Allerona's medieval origin is attested by the Castle of Lerona (12th century), bulwark of Orvieto, subject to the Monaldeschi and Filippeschi who had it built in 1275, later destroyed at the end of the 15th century by Charles V. Afterward the castle rose again, such that in 1585 the community wrote its own Statutes, and in 1595 freed itself from the rule of Orvieto and the Monaldeschi.
ART, CULTURE, ENVIRONMENT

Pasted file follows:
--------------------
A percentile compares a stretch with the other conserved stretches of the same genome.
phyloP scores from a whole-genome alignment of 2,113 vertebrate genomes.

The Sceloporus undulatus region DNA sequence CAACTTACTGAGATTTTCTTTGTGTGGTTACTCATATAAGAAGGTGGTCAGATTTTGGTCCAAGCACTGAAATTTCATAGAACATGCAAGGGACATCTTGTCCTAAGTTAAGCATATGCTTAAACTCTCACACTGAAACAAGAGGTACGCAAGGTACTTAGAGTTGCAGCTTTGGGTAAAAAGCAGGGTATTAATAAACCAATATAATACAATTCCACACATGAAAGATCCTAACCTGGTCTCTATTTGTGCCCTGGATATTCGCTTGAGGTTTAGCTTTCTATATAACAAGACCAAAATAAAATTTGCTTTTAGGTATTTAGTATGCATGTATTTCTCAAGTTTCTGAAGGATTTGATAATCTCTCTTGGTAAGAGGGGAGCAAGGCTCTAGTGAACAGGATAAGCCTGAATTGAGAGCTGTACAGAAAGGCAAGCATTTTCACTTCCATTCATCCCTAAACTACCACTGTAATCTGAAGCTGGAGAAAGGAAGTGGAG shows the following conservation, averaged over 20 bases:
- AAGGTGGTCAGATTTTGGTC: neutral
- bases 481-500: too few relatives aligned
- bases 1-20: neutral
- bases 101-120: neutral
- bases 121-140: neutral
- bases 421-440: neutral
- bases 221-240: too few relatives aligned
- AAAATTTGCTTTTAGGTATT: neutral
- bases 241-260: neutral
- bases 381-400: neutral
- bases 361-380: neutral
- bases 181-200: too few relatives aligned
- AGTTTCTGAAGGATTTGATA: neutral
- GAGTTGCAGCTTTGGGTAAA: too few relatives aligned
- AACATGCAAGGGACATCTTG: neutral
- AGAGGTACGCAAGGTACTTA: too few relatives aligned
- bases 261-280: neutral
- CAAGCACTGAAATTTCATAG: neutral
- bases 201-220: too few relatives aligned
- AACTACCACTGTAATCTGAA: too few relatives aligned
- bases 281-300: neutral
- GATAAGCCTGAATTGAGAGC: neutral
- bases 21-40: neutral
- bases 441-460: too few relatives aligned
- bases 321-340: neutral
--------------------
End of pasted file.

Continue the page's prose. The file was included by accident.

Surrounded by hills covered with beech, ilex and juniper woods, Allerona has architectural traces from the ancient Roman period, with archeological remains in the immediate vicinity of the village, including a bridge at the Paglia river, stretches of the ancient Via Cassia (between Orvieto and Ficulle) and marker stones with Roman inscriptions regarding the Via Traiana Nova. Sights in the village include the feudal Castle of Lerona, destroyed by Charles VIII in 1495 – of which remain parts of the walls and of two gates, Porta del Sole and Porta della Luna – and the Church of Santa Maria della Stella (12th century), renovated at the end of the last century, with frescoes in the apse by the Sienese painter A. Viligiardi (1896). Nearby is the Church of the Madonna dell'Acqua, a small octagonal temple from the early 1700s attributed to Sangallo, built over an existing 15th-century votive chapel near a spring considered to be miraculous. Allerona offers a rich natural heritage: in the state-owned Selva di Meana Park there is Villa Cahen, the only example of Art Nouveau architecture in Umbria with an Italian garden; and Villalba Park, an inviting wooded area with facilities that covers over 20 hectares, is prized for both its flora (tall trees, maples, ash, beech, fraxinella, many species of rose and wild orchids) and fauna (wild boar, fallow deer and roe deer).